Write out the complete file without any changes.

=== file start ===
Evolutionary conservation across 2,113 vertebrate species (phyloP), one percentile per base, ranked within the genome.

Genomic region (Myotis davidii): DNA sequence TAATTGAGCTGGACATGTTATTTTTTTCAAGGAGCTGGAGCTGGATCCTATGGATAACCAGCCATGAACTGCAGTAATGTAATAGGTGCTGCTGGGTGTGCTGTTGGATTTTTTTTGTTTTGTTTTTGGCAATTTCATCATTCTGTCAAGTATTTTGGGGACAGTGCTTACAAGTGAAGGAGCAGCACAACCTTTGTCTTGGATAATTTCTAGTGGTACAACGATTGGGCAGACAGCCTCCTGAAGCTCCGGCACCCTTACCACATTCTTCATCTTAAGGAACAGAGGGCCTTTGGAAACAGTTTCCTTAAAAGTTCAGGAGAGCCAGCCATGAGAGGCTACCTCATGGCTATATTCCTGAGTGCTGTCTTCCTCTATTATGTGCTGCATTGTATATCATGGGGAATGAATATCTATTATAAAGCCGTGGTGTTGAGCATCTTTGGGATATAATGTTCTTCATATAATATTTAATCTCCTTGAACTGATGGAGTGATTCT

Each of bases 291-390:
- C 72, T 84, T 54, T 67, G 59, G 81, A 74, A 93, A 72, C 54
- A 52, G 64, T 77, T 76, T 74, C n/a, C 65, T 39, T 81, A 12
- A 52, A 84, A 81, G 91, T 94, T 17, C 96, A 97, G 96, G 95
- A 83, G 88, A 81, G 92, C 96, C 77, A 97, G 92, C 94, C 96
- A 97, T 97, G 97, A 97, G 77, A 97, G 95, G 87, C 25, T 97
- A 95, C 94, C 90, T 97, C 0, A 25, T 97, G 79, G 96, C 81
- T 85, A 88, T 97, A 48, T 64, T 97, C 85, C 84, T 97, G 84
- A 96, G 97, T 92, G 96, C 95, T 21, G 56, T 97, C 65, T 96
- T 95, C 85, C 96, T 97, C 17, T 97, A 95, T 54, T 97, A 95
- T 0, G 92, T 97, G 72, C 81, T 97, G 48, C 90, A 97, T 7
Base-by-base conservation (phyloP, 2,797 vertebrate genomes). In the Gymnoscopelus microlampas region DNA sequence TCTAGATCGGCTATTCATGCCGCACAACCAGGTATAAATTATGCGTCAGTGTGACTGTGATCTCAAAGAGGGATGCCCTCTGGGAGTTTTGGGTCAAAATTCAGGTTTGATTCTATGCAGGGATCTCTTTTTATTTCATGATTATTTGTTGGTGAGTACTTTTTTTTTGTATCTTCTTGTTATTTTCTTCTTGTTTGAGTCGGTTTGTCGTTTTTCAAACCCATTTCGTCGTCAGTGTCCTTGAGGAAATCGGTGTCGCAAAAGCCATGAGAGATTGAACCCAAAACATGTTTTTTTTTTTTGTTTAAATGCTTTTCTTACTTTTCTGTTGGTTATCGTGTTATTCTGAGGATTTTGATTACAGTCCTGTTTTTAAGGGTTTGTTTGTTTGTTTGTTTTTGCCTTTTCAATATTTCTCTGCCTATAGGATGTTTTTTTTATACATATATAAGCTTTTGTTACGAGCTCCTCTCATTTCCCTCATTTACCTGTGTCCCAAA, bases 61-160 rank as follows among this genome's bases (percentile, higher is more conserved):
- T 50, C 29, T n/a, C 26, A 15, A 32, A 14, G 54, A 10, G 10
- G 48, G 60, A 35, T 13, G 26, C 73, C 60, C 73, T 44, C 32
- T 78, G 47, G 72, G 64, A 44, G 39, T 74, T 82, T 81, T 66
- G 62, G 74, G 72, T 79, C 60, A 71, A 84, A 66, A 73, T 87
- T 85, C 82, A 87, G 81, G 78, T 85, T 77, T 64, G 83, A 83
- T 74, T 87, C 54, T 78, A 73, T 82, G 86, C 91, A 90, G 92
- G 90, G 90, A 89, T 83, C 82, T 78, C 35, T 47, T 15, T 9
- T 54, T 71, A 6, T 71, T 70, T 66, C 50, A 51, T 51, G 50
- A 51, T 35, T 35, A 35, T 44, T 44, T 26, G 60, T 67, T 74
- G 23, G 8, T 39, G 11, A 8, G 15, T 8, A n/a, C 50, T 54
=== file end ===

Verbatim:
Evolutionary conservation across 2,113 vertebrate species (phyloP), one percentile per base, ranked within the genome.

Genomic region (Myotis davidii): DNA sequence TAATTGAGCTGGACATGTTATTTTTTTCAAGGAGCTGGAGCTGGATCCTATGGATAACCAGCCATGAACTGCAGTAATGTAATAGGTGCTGCTGGGTGTGCTGTTGGATTTTTTTTGTTTTGTTTTTGGCAATTTCATCATTCTGTCAAGTATTTTGGGGACAGTGCTTACAAGTGAAGGAGCAGCACAACCTTTGTCTTGGATAATTTCTAGTGGTACAACGATTGGGCAGACAGCCTCCTGAAGCTCCGGCACCCTTACCACATTCTTCATCTTAAGGAACAGAGGGCCTTTGGAAACAGTTTCCTTAAAAGTTCAGGAGAGCCAGCCATGAGAGGCTACCTCATGGCTATATTCCTGAGTGCTGTCTTCCTCTATTATGTGCTGCATTGTATATCATGGGGAATGAATATCTATTATAAAGCCGTGGTGTTGAGCATCTTTGGGATATAATGTTCTTCATATAATATTTAATCTCCTTGAACTGATGGAGTGATTCT

Each of bases 291-390:
- C 72, T 84, T 54, T 67, G 59, G 81, A 74, A 93, A 72, C 54
- A 52, G 64, T 77, T 76, T 74, C n/a, C 65, T 39, T 81, A 12
- A 52, A 84, A 81, G 91, T 94, T 17, C 96, A 97, G 96, G 95
- A 83, G 88, A 81, G 92, C 96, C 77, A 97, G 92, C 94, C 96
- A 97, T 97, G 97, A 97, G 77, A 97, G 95, G 87, C 25, T 97
- A 95, C 94, C 90, T 97, C 0, A 25, T 97, G 79, G 96, C 81
- T 85, A 88, T 97, A 48, T 64, T 97, C 85, C 84, T 97, G 84
- A 96, G 97, T 92, G 96, C 95, T 21, G 56, T 97, C 65, T 96
- T 95, C 85, C 96, T 97, C 17, T 97, A 95, T 54, T 97, A 95
- T 0, G 92, T 97, G 72, C 81, T 97, G 48, C 90, A 97, T 7
Base-by-base conservation (phyloP, 2,797 vertebrate genomes). In the Gymnoscopelus microlampas region DNA sequence TCTAGATCGGCTATTCATGCCGCACAACCAGGTATAAATTATGCGTCAGTGTGACTGTGATCTCAAAGAGGGATGCCCTCTGGGAGTTTTGGGTCAAAATTCAGGTTTGATTCTATGCAGGGATCTCTTTTTATTTCATGATTATTTGTTGGTGAGTACTTTTTTTTTGTATCTTCTTGTTATTTTCTTCTTGTTTGAGTCGGTTTGTCGTTTTTCAAACCCATTTCGTCGTCAGTGTCCTTGAGGAAATCGGTGTCGCAAAAGCCATGAGAGATTGAACCCAAAACATGTTTTTTTTTTTTGTTTAAATGCTTTTCTTACTTTTCTGTTGGTTATCGTGTTATTCTGAGGATTTTGATTACAGTCCTGTTTTTAAGGGTTTGTTTGTTTGTTTGTTTTTGCCTTTTCAATATTTCTCTGCCTATAGGATGTTTTTTTTATACATATATAAGCTTTTGTTACGAGCTCCTCTCATTTCCCTCATTTACCTGTGTCCCAAA, bases 61-160 rank as follows among this genome's bases (percentile, higher is more conserved):
- T 50, C 29, T n/a, C 26, A 15, A 32, A 14, G 54, A 10, G 10
- G 48, G 60, A 35, T 13, G 26, C 73, C 60, C 73, T 44, C 32
- T 78, G 47, G 72, G 64, A 44, G 39, T 74, T 82, T 81, T 66
- G 62, G 74, G 72, T 79, C 60, A 71, A 84, A 66, A 73, T 87
- T 85, C 82, A 87, G 81, G 78, T 85, T 77, T 64, G 83, A 83
- T 74, T 87, C 54, T 78, A 73, T 82, G 86, C 91, A 90, G 92
- G 90, G 90, A 89, T 83, C 82, T 78, C 35, T 47, T 15, T 9
- T 54, T 71, A 6, T 71, T 70, T 66, C 50, A 51, T 51, G 50
- A 51, T 35, T 35, A 35, T 44, T 44, T 26, G 60, T 67, T 74
- G 23, G 8, T 39, G 11, A 8, G 15, T 8, A n/a, C 50, T 54